Inspired by the 140 character limit imposed by Twitter, one of the consultants on the Echo Communications team (Kevin Morrison) came up with the idea for the ‘Tweet Pitch’ (not to be confused with Stowe Boyd‘s #Twitpitch for Twitter).
Here’s the idea: While our typical pitch abstracts run about 350 – 400 words (we use these abstracts to back up the top level story ideas we send to media, bloggers, etc.), Kevin’s idea was to start using pitches that are really short by traditional media relations standards. For example, two of his most successful pitches were only 90 words long. He was even complimented by a journalist for a well written, well thought-out pitch. Given that we need to be smart about what we say in each tweet because of the 140-character limit, why not apply the same approach to pitches?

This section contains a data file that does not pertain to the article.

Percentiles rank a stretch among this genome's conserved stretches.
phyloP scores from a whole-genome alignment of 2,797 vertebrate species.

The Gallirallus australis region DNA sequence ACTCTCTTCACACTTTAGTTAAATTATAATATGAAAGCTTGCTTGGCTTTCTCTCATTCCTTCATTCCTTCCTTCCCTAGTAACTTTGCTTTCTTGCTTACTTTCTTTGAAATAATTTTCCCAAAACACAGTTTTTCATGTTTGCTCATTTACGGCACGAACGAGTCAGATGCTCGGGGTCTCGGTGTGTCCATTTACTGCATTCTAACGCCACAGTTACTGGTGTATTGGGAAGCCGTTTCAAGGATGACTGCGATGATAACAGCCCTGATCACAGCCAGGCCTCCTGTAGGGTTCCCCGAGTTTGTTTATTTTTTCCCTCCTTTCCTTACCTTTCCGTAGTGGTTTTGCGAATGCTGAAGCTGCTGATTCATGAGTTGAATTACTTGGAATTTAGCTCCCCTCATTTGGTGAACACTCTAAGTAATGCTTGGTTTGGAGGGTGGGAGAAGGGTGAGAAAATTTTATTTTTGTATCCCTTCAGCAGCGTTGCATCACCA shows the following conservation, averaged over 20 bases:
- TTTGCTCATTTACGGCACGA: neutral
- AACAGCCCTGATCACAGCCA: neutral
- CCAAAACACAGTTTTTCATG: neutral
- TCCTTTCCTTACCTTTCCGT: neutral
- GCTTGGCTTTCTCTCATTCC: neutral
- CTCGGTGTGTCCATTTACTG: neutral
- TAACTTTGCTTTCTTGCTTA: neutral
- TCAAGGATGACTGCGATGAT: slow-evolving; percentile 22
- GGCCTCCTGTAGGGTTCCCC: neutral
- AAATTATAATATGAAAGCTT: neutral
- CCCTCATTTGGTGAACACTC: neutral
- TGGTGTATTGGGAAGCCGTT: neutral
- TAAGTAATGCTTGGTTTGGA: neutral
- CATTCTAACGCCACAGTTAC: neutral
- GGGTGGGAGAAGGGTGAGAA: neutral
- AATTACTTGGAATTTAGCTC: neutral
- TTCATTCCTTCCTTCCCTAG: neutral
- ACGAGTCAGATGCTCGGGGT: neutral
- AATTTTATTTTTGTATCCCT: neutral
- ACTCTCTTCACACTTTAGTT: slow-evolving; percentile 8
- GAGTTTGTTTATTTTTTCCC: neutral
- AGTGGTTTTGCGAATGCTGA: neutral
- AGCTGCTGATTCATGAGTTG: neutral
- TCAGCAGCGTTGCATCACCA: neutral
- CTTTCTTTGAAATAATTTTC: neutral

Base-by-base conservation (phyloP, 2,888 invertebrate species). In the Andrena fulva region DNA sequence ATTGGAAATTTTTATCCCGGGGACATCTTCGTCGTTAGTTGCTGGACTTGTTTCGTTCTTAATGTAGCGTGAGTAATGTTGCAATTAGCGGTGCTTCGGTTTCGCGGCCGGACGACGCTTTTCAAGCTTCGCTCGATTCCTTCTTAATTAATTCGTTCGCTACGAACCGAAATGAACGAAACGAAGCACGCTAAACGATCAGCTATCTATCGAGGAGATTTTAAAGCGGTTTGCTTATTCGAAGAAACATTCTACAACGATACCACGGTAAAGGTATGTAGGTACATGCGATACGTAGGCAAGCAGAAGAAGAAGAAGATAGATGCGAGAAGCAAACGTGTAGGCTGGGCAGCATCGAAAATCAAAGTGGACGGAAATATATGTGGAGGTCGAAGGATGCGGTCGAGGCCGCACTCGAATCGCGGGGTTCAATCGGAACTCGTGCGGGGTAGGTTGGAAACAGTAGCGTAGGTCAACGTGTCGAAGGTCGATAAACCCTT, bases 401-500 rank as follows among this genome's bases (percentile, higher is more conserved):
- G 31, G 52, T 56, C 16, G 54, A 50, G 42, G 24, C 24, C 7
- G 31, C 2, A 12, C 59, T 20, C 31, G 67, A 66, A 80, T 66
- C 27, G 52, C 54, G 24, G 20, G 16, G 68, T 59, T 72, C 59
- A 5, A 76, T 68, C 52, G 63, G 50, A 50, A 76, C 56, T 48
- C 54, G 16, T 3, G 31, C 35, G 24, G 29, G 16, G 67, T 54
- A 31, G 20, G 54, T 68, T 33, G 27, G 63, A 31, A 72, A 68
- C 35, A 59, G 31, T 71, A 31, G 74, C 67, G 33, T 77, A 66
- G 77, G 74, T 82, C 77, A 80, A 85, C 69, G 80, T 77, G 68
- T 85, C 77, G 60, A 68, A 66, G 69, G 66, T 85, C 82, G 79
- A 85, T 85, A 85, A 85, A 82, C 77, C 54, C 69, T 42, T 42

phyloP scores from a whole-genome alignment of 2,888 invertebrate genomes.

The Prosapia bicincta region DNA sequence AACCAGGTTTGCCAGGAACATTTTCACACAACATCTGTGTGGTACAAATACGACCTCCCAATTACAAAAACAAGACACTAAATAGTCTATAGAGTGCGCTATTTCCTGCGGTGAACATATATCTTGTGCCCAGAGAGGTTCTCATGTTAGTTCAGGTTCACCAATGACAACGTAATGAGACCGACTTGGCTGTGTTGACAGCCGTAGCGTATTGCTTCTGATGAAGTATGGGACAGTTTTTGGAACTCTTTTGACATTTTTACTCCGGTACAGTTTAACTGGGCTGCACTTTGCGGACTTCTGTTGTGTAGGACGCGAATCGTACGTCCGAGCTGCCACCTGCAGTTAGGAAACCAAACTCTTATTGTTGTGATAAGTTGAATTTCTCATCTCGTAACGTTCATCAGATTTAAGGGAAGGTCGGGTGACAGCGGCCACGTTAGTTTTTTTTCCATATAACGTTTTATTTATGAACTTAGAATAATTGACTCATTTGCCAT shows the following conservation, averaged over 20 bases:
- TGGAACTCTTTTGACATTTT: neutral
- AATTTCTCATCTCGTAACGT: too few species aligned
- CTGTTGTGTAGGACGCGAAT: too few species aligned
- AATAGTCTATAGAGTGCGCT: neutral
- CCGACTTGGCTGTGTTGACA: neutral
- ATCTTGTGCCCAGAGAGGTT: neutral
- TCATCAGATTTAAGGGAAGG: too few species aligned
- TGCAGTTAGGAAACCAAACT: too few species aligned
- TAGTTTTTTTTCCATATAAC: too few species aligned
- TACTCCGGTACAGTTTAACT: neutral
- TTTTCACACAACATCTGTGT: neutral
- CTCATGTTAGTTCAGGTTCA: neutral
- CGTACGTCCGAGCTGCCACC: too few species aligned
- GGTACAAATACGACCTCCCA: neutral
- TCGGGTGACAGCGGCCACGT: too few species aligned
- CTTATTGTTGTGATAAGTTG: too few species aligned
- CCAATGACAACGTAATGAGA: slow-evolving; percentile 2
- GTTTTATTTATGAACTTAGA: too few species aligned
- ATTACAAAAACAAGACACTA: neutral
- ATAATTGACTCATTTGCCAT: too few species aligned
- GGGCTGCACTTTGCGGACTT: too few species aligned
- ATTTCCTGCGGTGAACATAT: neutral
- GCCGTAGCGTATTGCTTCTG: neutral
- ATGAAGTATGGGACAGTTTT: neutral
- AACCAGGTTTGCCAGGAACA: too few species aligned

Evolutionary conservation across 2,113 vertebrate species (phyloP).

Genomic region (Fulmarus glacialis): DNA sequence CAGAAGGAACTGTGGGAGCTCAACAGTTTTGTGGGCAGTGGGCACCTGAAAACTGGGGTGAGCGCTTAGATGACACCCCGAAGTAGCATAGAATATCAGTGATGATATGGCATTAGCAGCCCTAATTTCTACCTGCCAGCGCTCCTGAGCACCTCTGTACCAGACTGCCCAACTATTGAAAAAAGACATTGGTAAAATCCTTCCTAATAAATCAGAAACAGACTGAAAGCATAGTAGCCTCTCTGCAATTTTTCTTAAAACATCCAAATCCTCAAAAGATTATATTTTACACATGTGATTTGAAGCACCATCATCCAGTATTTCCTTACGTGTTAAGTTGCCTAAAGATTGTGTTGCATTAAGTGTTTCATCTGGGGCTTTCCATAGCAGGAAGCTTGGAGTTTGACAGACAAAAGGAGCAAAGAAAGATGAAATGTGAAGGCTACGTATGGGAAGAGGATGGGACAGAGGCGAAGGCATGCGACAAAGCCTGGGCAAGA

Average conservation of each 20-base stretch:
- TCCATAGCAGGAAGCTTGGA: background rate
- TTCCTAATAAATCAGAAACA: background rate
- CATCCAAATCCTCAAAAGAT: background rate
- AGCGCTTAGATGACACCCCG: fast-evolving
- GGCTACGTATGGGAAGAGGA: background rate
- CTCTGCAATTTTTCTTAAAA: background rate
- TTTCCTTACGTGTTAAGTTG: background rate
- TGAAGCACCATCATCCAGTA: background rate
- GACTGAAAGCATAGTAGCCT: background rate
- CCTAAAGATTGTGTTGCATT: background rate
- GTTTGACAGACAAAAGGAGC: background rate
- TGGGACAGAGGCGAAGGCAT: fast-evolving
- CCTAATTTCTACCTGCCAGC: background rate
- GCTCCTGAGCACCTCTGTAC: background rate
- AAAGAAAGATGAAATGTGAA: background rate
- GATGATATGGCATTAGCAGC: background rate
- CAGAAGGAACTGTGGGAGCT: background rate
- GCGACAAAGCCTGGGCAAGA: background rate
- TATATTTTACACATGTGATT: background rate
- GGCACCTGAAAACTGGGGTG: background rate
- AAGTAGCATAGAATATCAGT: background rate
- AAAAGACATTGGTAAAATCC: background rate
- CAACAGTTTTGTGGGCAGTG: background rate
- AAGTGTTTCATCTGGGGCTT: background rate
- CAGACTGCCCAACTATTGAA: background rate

This article written by Amy Jacques for PR Tactics and The Strategist Online (a PRSA publication) focuses on how to make the most out of 140 characters. I think there’s absolutely no reason why we can’t apply some of those guidelines to the pitches we send by email to media. I imagine this is an approach that would be especially well received by the blogging community.
I’m interested to know if others are already using Tweet pitching as a strategy, and if the results they’ve seen are better than with the traditional abstract. And if you’re not already Tweet pitching, I challenge you to give it a try.
~ Jodi Echakowitz (Twitter: JodiEchakowitz)